In case there was any doubt, the last month has made clear that the Right is ready to do away with what little democracy we have in the United States. The congressional hearings on the January 6 Capitol riots have provided new evidence about the extent of former president Donald Trump’s determination to overturn the 2020 election results. At the same time, the right-wing Supreme Court has issued a series of decisions — on abortion, Miranda rights, climate change, and more — that amount to a judicial power grab, one that’s stripping ordinary people of their basic rights and hobbling the political system’s ability to confront some of the major issues of our time.
In its next term, the court could further undermine democracy by allowing state legislatures to unilaterally decide the outcome of presidential elections. Meanwhile, a significant number of Republican legislators and candidates continue to maintain that the Democrats stole the 2020 election — and two-thirds of GOP voters seem to believe them.
One would hope Democrats would respond to all this by denouncing the right-wing extremists, holding those who participated in the attempted coup responsible, and directly challenging the Supreme Court’s antidemocratic power.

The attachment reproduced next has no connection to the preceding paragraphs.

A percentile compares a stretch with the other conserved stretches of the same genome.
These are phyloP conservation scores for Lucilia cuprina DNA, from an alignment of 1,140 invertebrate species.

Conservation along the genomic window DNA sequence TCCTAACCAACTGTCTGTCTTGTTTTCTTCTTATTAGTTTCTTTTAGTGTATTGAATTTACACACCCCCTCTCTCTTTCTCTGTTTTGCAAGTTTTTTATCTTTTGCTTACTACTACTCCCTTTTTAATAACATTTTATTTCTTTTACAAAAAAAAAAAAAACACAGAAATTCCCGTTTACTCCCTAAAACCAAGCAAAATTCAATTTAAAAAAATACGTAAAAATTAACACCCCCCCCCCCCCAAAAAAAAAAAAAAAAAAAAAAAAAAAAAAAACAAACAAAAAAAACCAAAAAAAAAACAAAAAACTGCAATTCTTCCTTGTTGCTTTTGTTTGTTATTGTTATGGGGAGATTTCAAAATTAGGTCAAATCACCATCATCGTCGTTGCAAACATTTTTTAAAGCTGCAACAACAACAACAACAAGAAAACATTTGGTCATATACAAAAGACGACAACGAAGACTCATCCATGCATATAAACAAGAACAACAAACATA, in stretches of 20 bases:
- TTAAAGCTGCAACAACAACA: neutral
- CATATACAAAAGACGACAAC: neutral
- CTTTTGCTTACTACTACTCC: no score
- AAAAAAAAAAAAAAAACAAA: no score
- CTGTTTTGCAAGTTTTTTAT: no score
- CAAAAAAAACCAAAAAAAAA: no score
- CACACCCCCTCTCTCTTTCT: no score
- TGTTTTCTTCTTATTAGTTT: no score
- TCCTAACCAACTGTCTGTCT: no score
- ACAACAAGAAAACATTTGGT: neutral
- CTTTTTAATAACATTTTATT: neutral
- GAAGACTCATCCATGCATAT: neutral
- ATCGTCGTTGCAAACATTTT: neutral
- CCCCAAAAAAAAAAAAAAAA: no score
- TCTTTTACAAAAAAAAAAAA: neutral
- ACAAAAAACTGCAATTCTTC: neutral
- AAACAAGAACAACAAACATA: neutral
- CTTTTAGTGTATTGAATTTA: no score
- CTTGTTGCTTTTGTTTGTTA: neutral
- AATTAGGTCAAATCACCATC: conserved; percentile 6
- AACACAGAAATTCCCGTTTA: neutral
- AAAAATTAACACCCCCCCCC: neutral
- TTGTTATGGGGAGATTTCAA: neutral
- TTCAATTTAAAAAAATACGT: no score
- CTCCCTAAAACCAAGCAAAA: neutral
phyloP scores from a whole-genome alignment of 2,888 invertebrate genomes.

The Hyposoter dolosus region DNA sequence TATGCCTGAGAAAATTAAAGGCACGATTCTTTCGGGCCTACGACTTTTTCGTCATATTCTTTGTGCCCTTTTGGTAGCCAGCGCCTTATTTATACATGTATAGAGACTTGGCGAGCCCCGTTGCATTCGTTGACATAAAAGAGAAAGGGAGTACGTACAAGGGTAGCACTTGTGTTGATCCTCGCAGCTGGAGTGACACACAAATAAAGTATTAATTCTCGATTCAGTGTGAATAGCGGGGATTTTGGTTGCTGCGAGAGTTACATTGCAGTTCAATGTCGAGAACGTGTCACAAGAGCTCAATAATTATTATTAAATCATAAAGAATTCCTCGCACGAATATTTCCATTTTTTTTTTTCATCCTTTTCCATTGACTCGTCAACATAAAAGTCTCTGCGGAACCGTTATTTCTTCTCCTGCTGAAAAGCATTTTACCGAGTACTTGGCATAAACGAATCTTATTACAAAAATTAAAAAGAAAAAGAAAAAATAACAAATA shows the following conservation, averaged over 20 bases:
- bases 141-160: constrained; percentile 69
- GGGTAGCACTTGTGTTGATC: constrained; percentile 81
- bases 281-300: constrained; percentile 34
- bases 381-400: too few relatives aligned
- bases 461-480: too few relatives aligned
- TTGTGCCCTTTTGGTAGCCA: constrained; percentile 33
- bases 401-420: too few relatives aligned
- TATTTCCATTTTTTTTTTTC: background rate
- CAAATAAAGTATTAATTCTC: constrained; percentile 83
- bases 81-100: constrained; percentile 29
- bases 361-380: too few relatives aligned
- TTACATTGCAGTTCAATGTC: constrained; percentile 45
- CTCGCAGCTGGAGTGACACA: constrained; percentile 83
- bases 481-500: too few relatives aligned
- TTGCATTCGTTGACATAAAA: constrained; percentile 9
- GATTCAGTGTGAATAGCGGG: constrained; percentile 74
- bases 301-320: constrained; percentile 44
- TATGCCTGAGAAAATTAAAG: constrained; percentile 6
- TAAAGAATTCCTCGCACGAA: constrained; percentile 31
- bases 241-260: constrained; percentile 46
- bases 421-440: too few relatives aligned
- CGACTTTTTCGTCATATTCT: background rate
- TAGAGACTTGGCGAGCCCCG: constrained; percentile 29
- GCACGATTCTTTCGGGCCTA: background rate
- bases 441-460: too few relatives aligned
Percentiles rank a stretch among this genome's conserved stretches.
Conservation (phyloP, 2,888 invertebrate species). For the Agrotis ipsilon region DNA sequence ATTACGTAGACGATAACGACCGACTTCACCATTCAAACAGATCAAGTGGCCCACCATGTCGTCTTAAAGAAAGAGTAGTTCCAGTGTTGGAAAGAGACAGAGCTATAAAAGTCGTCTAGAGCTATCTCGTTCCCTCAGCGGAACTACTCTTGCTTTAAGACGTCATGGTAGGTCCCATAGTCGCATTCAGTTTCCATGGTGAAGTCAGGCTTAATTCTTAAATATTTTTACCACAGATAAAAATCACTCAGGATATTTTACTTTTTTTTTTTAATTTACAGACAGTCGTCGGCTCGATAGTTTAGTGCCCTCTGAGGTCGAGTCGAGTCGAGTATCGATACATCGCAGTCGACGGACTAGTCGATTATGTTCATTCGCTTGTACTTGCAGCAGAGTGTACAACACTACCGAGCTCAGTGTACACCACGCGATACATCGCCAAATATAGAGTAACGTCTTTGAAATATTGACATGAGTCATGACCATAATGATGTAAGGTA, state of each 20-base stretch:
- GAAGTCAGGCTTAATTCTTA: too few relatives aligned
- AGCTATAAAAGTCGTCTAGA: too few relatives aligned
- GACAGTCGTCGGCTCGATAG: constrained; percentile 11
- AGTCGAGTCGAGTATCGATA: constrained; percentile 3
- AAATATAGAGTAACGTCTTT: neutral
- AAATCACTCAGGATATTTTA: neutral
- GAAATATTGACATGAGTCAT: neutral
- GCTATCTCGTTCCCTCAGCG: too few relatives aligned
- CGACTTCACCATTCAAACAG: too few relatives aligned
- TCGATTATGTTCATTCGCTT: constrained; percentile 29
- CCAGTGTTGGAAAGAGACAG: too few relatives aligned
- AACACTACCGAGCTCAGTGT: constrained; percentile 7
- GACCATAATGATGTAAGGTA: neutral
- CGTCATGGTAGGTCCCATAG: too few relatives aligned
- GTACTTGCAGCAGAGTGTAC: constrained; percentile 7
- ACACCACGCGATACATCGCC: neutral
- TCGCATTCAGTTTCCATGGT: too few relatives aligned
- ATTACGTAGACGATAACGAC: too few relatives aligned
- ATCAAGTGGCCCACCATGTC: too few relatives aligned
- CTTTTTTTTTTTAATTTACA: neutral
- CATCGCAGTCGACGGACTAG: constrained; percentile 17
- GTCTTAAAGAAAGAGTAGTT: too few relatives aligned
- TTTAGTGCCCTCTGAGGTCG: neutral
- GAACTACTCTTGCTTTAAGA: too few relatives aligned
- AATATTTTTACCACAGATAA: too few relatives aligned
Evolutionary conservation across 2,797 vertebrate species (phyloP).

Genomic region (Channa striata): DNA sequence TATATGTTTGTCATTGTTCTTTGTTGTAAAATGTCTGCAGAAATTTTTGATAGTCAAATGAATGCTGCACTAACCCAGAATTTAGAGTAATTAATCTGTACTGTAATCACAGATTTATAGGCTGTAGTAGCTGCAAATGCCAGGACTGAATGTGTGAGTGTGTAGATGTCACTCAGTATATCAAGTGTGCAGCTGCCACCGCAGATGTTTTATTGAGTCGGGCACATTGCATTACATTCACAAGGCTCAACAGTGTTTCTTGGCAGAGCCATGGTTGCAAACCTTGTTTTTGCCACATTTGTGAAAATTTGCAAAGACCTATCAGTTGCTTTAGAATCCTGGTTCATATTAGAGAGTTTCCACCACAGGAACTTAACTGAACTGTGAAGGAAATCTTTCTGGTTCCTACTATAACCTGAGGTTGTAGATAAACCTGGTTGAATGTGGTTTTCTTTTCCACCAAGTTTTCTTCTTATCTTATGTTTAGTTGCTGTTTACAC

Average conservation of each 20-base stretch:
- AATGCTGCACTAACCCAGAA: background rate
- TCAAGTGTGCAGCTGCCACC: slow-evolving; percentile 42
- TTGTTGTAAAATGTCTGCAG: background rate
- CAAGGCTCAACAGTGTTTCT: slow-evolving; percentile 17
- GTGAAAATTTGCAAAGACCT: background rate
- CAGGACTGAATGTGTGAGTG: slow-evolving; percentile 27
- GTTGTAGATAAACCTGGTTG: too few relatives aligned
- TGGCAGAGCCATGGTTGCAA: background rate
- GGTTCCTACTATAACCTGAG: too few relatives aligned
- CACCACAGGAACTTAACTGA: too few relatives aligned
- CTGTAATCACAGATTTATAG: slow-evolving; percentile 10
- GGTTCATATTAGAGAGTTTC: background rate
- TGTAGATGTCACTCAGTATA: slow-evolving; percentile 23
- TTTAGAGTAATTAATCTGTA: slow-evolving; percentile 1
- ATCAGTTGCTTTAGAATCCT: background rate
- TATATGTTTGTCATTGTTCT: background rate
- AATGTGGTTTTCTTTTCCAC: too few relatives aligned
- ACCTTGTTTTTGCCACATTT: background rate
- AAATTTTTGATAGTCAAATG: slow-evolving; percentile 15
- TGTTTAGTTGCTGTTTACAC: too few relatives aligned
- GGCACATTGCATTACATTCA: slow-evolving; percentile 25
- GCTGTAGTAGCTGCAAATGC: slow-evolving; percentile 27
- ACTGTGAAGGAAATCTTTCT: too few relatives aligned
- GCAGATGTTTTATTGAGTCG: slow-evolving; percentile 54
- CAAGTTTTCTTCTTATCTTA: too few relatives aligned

But rather than clearly condemning far-right election conspiracies and coup supporters, in some races Democrats are boosting extremist candidates in GOP primaries with the hope that they’ll be easier to defeat in the general elections. (If this sounds familiar, it’s because it’s the same approach that Hillary Clinton’s campaign took to Donald Trump in the 2016 presidential primary.) When it comes to the Supreme Court’s attack on reproductive freedom and other rights, Democratic leaders have also been frustratingly complacent — offering little more than hand-wringing, fundraising appeals, and calls to vote harder.
As to why people should vote for Democrats, it’s not clear what Biden and company mean to be offering. They are, of course, to be preferred to the increasingly reactionary death cult that is today’s Republican Party. But it seems unlikely that will be a sufficient pitch, with the party having failed to enact much of its promised agenda, a cost of living crisis at the top of most voters’ minds, and the president’s approval ratings at record lows.
If Democratic leaders stay on their current course, there’s a good chance the GOP will win big in the midterms, strengthen their hold on state legislatures, and potentially even win the White House in 2024. Yet that isn’t a fait accompli; Democrats have plenty of room to maneuver. Perhaps in part due to the January 6 hearings, 58 percent of Americans believe Trump should be charged with a crime for his role in the Capitol riot, according to a June 17–18 ABC News/Ipsos poll. Cori Bush, one of the four Democratic Socialists of America (DSA) members in the House of Representatives, has introduced a bill calling for the expulsion of congressmembers who were involved in the events of January 6. If the Biden administration and Democratic leadership were serious about holding lawbreakers accountable, they would support Bush’s legislation and call on Attorney General Merrick Garland to prosecute Trump and his allies.